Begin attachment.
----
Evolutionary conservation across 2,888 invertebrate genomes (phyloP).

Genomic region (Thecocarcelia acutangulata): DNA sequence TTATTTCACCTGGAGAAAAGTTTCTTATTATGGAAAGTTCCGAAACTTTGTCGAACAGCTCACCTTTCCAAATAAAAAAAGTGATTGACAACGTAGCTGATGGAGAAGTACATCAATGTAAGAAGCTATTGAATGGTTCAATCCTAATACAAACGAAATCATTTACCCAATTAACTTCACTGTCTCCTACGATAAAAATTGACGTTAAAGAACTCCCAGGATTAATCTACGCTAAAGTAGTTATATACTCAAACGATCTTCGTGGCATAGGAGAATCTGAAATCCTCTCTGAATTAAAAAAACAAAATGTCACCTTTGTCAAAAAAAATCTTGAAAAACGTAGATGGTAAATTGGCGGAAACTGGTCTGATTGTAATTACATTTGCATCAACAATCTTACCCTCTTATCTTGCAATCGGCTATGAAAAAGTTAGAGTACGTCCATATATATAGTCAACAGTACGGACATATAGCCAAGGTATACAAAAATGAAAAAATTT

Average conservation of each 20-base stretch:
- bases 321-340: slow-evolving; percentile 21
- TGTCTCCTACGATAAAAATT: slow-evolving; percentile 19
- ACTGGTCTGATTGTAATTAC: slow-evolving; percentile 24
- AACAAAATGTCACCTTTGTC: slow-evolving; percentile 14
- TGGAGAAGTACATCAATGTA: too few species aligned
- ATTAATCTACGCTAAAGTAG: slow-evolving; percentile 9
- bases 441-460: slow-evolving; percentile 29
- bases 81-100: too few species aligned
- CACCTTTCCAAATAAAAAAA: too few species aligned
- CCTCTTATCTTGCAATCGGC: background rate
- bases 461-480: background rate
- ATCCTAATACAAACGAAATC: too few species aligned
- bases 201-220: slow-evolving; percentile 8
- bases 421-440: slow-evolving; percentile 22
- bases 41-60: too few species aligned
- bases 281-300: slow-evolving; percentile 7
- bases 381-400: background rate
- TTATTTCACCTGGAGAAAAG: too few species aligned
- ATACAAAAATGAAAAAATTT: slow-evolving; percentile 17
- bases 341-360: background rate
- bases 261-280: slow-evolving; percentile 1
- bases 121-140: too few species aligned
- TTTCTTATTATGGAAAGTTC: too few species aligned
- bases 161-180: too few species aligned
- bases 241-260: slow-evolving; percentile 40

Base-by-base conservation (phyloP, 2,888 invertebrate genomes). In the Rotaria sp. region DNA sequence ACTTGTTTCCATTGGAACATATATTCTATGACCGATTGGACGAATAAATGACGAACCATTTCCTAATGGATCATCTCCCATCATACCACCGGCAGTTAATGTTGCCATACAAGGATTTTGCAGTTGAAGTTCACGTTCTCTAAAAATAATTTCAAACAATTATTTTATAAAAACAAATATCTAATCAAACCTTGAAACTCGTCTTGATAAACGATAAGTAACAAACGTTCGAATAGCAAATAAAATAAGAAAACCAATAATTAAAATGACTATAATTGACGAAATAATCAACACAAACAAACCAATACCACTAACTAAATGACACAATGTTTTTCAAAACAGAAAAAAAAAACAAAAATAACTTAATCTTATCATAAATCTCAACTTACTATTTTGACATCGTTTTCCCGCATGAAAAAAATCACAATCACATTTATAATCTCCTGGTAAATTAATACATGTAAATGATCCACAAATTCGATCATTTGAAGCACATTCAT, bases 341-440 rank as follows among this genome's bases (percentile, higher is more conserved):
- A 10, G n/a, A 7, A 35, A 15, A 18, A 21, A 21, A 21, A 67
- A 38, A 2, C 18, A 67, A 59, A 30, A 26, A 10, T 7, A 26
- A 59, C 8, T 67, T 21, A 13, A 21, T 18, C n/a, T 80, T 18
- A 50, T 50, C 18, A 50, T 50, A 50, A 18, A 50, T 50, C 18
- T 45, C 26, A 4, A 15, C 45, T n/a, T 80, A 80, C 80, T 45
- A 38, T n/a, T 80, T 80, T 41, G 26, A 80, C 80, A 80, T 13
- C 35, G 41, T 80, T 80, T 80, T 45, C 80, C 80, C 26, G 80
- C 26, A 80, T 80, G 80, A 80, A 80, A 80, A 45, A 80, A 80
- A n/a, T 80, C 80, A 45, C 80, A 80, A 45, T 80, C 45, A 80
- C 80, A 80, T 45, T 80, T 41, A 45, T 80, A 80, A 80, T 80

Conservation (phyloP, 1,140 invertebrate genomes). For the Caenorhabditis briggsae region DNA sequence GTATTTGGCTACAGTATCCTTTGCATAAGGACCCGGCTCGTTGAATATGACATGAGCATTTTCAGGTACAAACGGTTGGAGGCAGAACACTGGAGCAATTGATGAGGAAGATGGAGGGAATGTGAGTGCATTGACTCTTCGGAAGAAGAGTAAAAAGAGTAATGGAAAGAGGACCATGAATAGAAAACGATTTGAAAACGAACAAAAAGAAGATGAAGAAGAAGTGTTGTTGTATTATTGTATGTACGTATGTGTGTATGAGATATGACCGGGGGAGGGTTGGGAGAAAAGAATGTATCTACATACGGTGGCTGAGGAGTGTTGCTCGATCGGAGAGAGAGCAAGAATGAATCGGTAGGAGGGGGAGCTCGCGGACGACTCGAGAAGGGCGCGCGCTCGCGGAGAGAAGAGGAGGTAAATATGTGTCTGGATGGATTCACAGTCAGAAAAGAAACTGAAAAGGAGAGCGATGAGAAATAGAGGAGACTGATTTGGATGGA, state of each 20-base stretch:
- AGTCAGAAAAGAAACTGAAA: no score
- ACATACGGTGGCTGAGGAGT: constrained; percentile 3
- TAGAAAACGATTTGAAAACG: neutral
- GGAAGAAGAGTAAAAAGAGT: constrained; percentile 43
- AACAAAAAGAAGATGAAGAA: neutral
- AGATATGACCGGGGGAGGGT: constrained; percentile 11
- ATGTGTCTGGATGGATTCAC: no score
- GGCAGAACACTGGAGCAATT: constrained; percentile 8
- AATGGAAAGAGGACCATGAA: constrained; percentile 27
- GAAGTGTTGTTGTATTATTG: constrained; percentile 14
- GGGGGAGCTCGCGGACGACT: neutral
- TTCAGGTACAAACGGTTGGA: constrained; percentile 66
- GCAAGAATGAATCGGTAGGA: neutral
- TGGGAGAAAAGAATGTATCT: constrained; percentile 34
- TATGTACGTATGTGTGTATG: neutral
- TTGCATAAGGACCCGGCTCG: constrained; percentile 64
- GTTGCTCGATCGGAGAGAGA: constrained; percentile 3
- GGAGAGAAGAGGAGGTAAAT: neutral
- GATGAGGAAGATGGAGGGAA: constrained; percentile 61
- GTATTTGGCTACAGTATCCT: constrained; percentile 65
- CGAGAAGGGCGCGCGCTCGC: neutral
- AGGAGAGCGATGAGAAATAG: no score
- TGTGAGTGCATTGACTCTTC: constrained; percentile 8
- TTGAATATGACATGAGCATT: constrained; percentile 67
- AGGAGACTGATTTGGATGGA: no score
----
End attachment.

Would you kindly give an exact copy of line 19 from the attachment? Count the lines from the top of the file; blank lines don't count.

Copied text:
- bases 281-300: slow-evolving; percentile 7